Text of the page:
In central Germany’s Ilsenhöhle cave, bone fragments are reshaping our understanding of early Homo sapiens in Europe. The 13 skeletal remains discovered in Ranis challenge the belief that Homo sapiens arrived in colder Europe over 45,000 years ago. The cave, situated in a cold steppe-tundra environment, housed small groups of hunter-gatherers who quickly adapted to the freezing conditions, coexisting with Ice Age animals like reindeer and woolly rhinoceroses. The discovered bones and tools provide insights into the LRJ culture, previously associated with Neanderthals but now connected to Homo sapiens.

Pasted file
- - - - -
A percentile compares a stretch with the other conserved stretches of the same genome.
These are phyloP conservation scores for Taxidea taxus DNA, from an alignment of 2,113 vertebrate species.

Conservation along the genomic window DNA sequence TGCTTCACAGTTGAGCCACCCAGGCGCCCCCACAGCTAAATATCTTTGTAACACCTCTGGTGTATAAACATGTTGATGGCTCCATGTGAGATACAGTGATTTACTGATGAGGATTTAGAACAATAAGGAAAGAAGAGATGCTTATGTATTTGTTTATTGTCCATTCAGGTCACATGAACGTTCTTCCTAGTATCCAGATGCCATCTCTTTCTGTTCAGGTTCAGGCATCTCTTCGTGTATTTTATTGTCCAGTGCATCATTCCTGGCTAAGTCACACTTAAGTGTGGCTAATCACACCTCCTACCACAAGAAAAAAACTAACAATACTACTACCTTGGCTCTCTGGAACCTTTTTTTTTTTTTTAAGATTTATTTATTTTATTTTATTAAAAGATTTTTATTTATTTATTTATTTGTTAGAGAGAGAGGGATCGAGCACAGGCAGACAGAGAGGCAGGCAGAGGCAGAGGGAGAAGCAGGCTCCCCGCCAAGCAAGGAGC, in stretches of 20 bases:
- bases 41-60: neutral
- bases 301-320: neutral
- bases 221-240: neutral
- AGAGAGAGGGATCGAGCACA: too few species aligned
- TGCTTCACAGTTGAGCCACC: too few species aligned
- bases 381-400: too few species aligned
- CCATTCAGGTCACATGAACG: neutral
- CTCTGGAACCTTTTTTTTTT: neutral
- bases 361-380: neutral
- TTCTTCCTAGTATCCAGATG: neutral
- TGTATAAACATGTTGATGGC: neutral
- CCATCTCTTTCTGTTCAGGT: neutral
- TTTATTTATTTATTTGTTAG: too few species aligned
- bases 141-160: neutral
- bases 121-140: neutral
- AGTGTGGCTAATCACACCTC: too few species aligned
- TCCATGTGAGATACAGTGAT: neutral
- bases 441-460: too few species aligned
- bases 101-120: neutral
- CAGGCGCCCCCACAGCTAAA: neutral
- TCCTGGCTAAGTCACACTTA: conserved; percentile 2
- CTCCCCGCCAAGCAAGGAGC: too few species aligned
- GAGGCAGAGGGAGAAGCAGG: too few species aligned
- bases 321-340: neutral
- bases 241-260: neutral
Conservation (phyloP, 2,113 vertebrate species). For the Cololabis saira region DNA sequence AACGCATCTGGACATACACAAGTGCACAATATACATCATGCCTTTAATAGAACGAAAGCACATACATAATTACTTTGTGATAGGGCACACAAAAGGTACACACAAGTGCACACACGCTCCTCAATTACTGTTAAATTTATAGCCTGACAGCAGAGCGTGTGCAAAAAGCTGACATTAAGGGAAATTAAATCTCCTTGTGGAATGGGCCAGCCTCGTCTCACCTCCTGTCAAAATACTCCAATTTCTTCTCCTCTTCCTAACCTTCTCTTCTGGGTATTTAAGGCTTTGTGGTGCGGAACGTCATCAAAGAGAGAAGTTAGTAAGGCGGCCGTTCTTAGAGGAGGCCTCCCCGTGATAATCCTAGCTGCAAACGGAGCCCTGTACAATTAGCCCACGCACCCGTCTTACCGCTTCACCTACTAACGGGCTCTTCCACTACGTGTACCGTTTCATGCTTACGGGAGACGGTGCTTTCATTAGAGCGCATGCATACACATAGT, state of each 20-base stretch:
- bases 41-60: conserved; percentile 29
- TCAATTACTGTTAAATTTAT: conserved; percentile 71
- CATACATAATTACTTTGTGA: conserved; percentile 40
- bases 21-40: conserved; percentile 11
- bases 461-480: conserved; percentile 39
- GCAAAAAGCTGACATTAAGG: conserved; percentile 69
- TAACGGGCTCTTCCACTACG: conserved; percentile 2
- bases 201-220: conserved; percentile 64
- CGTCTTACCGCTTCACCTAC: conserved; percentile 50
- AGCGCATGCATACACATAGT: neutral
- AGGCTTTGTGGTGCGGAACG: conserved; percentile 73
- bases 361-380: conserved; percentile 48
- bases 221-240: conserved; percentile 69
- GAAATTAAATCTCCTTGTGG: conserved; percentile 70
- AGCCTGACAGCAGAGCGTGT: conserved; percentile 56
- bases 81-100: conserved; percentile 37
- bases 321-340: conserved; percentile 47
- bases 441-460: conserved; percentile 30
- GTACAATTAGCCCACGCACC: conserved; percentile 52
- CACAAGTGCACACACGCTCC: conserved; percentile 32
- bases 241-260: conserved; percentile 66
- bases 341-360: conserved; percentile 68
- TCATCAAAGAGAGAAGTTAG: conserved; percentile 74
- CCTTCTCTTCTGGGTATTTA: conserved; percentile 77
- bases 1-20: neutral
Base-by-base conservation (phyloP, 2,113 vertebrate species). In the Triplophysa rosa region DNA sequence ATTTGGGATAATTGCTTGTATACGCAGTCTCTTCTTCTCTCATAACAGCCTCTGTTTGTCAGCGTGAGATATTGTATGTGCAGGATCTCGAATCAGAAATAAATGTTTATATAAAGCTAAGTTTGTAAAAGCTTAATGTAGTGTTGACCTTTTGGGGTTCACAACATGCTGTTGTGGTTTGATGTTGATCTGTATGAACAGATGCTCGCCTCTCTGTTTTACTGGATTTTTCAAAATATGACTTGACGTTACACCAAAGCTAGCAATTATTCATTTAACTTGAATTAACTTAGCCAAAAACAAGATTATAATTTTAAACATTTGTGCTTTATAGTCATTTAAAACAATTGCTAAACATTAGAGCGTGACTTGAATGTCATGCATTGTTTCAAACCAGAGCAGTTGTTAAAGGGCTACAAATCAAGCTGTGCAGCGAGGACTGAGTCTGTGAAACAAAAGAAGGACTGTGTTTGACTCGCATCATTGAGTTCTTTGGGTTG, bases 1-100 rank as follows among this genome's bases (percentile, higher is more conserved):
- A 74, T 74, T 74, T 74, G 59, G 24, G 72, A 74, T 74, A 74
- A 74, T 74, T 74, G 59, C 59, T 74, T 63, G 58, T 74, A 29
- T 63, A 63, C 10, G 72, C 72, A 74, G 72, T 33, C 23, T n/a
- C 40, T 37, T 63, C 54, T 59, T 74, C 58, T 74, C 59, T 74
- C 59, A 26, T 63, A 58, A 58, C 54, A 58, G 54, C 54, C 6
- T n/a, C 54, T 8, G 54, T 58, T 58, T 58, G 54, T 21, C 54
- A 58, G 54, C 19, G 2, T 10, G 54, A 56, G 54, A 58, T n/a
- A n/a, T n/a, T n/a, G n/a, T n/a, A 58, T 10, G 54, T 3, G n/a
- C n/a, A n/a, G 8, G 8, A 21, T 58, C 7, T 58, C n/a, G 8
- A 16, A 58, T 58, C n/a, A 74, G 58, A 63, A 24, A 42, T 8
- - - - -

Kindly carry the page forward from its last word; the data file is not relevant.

Published in Nature and Nature Ecology & Evolution, the research suggests that early Homo sapiens from warmer Africa might have contributed to Neanderthal extinction around 40,000 years ago. The study proposes that these Homo sapiens adapted to the cold by hunting large animals. This discovery not only informs us about early Homo sapiens in Europe but also resolves the tool-making debate, confirming that Homo sapiens, not Neanderthals, crafted them. Further research is crucial to fully comprehending the impact of climate change and the arrival of Homo sapiens on Neanderthals in Europe.